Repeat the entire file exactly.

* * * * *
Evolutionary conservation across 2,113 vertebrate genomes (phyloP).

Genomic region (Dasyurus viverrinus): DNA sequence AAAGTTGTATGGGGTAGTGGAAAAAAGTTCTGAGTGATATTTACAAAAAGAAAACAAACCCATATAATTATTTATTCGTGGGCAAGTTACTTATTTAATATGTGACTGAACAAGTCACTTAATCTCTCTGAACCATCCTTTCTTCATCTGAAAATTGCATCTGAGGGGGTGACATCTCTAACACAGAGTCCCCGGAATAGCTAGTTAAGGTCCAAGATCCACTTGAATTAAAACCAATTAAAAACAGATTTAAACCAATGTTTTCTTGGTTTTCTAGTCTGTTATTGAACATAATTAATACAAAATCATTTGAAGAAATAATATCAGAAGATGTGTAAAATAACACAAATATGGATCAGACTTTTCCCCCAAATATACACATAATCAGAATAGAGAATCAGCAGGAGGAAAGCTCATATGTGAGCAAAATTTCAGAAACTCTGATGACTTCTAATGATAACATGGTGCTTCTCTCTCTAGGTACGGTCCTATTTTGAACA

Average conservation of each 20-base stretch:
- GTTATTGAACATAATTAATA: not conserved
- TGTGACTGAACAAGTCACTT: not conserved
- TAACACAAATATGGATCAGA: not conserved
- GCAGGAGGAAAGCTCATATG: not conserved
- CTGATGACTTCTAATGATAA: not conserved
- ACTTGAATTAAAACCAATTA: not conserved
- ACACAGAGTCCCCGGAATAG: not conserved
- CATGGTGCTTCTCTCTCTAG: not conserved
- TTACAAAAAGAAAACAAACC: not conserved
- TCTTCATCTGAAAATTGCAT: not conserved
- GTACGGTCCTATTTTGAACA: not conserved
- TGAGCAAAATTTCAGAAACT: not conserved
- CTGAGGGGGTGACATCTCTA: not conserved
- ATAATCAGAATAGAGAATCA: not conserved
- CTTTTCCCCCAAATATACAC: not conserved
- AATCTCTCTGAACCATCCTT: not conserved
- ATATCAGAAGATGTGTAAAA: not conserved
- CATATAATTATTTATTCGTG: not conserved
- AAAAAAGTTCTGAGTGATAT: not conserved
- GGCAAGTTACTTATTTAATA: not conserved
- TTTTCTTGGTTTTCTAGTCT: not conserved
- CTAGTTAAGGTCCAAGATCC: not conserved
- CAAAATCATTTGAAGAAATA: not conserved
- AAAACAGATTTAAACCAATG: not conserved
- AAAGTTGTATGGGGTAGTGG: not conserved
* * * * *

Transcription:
Evolutionary conservation across 2,113 vertebrate genomes (phyloP).

Genomic region (Dasyurus viverrinus): DNA sequence AAAGTTGTATGGGGTAGTGGAAAAAAGTTCTGAGTGATATTTACAAAAAGAAAACAAACCCATATAATTATTTATTCGTGGGCAAGTTACTTATTTAATATGTGACTGAACAAGTCACTTAATCTCTCTGAACCATCCTTTCTTCATCTGAAAATTGCATCTGAGGGGGTGACATCTCTAACACAGAGTCCCCGGAATAGCTAGTTAAGGTCCAAGATCCACTTGAATTAAAACCAATTAAAAACAGATTTAAACCAATGTTTTCTTGGTTTTCTAGTCTGTTATTGAACATAATTAATACAAAATCATTTGAAGAAATAATATCAGAAGATGTGTAAAATAACACAAATATGGATCAGACTTTTCCCCCAAATATACACATAATCAGAATAGAGAATCAGCAGGAGGAAAGCTCATATGTGAGCAAAATTTCAGAAACTCTGATGACTTCTAATGATAACATGGTGCTTCTCTCTCTAGGTACGGTCCTATTTTGAACA

Average conservation of each 20-base stretch:
- GTTATTGAACATAATTAATA: not conserved
- TGTGACTGAACAAGTCACTT: not conserved
- TAACACAAATATGGATCAGA: not conserved
- GCAGGAGGAAAGCTCATATG: not conserved
- CTGATGACTTCTAATGATAA: not conserved
- ACTTGAATTAAAACCAATTA: not conserved
- ACACAGAGTCCCCGGAATAG: not conserved
- CATGGTGCTTCTCTCTCTAG: not conserved
- TTACAAAAAGAAAACAAACC: not conserved
- TCTTCATCTGAAAATTGCAT: not conserved
- GTACGGTCCTATTTTGAACA: not conserved
- TGAGCAAAATTTCAGAAACT: not conserved
- CTGAGGGGGTGACATCTCTA: not conserved
- ATAATCAGAATAGAGAATCA: not conserved
- CTTTTCCCCCAAATATACAC: not conserved
- AATCTCTCTGAACCATCCTT: not conserved
- ATATCAGAAGATGTGTAAAA: not conserved
- CATATAATTATTTATTCGTG: not conserved
- AAAAAAGTTCTGAGTGATAT: not conserved
- GGCAAGTTACTTATTTAATA: not conserved
- TTTTCTTGGTTTTCTAGTCT: not conserved
- CTAGTTAAGGTCCAAGATCC: not conserved
- CAAAATCATTTGAAGAAATA: not conserved
- AAAACAGATTTAAACCAATG: not conserved
- AAAGTTGTATGGGGTAGTGG: not conserved